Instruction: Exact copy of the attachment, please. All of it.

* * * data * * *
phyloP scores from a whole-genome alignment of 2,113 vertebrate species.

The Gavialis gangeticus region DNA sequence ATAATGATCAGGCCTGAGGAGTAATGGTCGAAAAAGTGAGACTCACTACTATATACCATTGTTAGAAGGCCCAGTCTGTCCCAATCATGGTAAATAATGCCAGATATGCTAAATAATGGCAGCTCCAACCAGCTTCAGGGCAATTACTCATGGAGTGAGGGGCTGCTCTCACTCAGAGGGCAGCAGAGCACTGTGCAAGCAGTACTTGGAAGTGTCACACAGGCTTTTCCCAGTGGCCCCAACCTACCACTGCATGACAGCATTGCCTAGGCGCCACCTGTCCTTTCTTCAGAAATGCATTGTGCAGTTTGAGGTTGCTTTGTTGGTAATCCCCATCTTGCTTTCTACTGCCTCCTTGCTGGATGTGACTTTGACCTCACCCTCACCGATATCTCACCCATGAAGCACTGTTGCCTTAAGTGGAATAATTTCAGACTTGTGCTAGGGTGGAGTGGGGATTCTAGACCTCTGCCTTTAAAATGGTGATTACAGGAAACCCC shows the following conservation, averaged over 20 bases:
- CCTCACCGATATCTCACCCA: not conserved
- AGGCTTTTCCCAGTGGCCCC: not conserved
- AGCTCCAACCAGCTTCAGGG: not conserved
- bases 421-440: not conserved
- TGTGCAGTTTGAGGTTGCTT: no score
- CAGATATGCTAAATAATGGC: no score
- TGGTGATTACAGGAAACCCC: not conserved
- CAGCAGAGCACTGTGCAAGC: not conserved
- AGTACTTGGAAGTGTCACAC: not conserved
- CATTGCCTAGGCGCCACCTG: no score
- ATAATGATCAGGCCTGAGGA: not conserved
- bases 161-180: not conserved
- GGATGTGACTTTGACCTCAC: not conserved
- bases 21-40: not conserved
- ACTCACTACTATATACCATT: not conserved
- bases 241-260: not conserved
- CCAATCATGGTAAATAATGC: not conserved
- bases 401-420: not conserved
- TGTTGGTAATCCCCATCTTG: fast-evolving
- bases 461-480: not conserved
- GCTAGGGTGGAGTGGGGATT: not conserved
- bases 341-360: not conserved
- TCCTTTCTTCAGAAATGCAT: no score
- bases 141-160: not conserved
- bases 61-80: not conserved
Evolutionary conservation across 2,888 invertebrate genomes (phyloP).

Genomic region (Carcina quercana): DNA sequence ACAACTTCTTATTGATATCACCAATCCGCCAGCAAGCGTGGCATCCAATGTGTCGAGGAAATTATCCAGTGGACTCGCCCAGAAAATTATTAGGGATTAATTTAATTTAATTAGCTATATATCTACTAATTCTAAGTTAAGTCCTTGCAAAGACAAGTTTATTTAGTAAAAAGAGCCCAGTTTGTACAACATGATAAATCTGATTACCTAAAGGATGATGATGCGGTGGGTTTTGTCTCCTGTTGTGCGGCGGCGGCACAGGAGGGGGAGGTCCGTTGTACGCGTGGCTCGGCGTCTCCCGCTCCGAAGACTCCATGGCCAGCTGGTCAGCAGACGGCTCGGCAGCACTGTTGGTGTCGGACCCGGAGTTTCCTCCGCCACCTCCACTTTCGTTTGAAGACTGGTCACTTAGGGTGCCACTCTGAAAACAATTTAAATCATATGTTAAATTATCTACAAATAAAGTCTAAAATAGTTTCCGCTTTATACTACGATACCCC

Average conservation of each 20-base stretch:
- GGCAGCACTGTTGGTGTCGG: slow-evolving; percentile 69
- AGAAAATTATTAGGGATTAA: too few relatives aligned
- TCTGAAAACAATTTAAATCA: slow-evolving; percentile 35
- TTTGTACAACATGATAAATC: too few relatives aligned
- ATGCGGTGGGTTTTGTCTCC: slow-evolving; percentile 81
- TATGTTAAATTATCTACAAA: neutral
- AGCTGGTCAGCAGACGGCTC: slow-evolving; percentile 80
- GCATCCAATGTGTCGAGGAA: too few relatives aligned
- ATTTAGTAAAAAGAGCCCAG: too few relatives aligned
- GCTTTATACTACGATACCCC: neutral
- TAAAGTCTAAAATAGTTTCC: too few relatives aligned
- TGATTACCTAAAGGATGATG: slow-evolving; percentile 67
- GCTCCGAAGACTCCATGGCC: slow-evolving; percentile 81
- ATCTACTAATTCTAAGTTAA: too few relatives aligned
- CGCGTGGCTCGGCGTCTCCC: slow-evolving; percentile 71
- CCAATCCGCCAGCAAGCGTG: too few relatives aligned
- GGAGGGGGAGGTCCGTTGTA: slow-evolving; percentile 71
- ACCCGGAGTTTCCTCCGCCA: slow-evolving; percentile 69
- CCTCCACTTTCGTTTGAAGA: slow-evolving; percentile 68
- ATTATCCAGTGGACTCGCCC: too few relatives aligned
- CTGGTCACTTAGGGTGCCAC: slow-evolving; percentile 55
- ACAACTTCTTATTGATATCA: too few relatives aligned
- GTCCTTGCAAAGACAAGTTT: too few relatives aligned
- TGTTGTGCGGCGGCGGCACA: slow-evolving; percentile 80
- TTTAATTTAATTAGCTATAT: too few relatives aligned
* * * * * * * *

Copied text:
phyloP scores from a whole-genome alignment of 2,113 vertebrate species.

The Gavialis gangeticus region DNA sequence ATAATGATCAGGCCTGAGGAGTAATGGTCGAAAAAGTGAGACTCACTACTATATACCATTGTTAGAAGGCCCAGTCTGTCCCAATCATGGTAAATAATGCCAGATATGCTAAATAATGGCAGCTCCAACCAGCTTCAGGGCAATTACTCATGGAGTGAGGGGCTGCTCTCACTCAGAGGGCAGCAGAGCACTGTGCAAGCAGTACTTGGAAGTGTCACACAGGCTTTTCCCAGTGGCCCCAACCTACCACTGCATGACAGCATTGCCTAGGCGCCACCTGTCCTTTCTTCAGAAATGCATTGTGCAGTTTGAGGTTGCTTTGTTGGTAATCCCCATCTTGCTTTCTACTGCCTCCTTGCTGGATGTGACTTTGACCTCACCCTCACCGATATCTCACCCATGAAGCACTGTTGCCTTAAGTGGAATAATTTCAGACTTGTGCTAGGGTGGAGTGGGGATTCTAGACCTCTGCCTTTAAAATGGTGATTACAGGAAACCCC shows the following conservation, averaged over 20 bases:
- CCTCACCGATATCTCACCCA: not conserved
- AGGCTTTTCCCAGTGGCCCC: not conserved
- AGCTCCAACCAGCTTCAGGG: not conserved
- bases 421-440: not conserved
- TGTGCAGTTTGAGGTTGCTT: no score
- CAGATATGCTAAATAATGGC: no score
- TGGTGATTACAGGAAACCCC: not conserved
- CAGCAGAGCACTGTGCAAGC: not conserved
- AGTACTTGGAAGTGTCACAC: not conserved
- CATTGCCTAGGCGCCACCTG: no score
- ATAATGATCAGGCCTGAGGA: not conserved
- bases 161-180: not conserved
- GGATGTGACTTTGACCTCAC: not conserved
- bases 21-40: not conserved
- ACTCACTACTATATACCATT: not conserved
- bases 241-260: not conserved
- CCAATCATGGTAAATAATGC: not conserved
- bases 401-420: not conserved
- TGTTGGTAATCCCCATCTTG: fast-evolving
- bases 461-480: not conserved
- GCTAGGGTGGAGTGGGGATT: not conserved
- bases 341-360: not conserved
- TCCTTTCTTCAGAAATGCAT: no score
- bases 141-160: not conserved
- bases 61-80: not conserved
Evolutionary conservation across 2,888 invertebrate genomes (phyloP).

Genomic region (Carcina quercana): DNA sequence ACAACTTCTTATTGATATCACCAATCCGCCAGCAAGCGTGGCATCCAATGTGTCGAGGAAATTATCCAGTGGACTCGCCCAGAAAATTATTAGGGATTAATTTAATTTAATTAGCTATATATCTACTAATTCTAAGTTAAGTCCTTGCAAAGACAAGTTTATTTAGTAAAAAGAGCCCAGTTTGTACAACATGATAAATCTGATTACCTAAAGGATGATGATGCGGTGGGTTTTGTCTCCTGTTGTGCGGCGGCGGCACAGGAGGGGGAGGTCCGTTGTACGCGTGGCTCGGCGTCTCCCGCTCCGAAGACTCCATGGCCAGCTGGTCAGCAGACGGCTCGGCAGCACTGTTGGTGTCGGACCCGGAGTTTCCTCCGCCACCTCCACTTTCGTTTGAAGACTGGTCACTTAGGGTGCCACTCTGAAAACAATTTAAATCATATGTTAAATTATCTACAAATAAAGTCTAAAATAGTTTCCGCTTTATACTACGATACCCC

Average conservation of each 20-base stretch:
- GGCAGCACTGTTGGTGTCGG: slow-evolving; percentile 69
- AGAAAATTATTAGGGATTAA: too few relatives aligned
- TCTGAAAACAATTTAAATCA: slow-evolving; percentile 35
- TTTGTACAACATGATAAATC: too few relatives aligned
- ATGCGGTGGGTTTTGTCTCC: slow-evolving; percentile 81
- TATGTTAAATTATCTACAAA: neutral
- AGCTGGTCAGCAGACGGCTC: slow-evolving; percentile 80
- GCATCCAATGTGTCGAGGAA: too few relatives aligned
- ATTTAGTAAAAAGAGCCCAG: too few relatives aligned
- GCTTTATACTACGATACCCC: neutral
- TAAAGTCTAAAATAGTTTCC: too few relatives aligned
- TGATTACCTAAAGGATGATG: slow-evolving; percentile 67
- GCTCCGAAGACTCCATGGCC: slow-evolving; percentile 81
- ATCTACTAATTCTAAGTTAA: too few relatives aligned
- CGCGTGGCTCGGCGTCTCCC: slow-evolving; percentile 71
- CCAATCCGCCAGCAAGCGTG: too few relatives aligned
- GGAGGGGGAGGTCCGTTGTA: slow-evolving; percentile 71
- ACCCGGAGTTTCCTCCGCCA: slow-evolving; percentile 69
- CCTCCACTTTCGTTTGAAGA: slow-evolving; percentile 68
- ATTATCCAGTGGACTCGCCC: too few relatives aligned
- CTGGTCACTTAGGGTGCCAC: slow-evolving; percentile 55
- ACAACTTCTTATTGATATCA: too few relatives aligned
- GTCCTTGCAAAGACAAGTTT: too few relatives aligned
- TGTTGTGCGGCGGCGGCACA: slow-evolving; percentile 80
- TTTAATTTAATTAGCTATAT: too few relatives aligned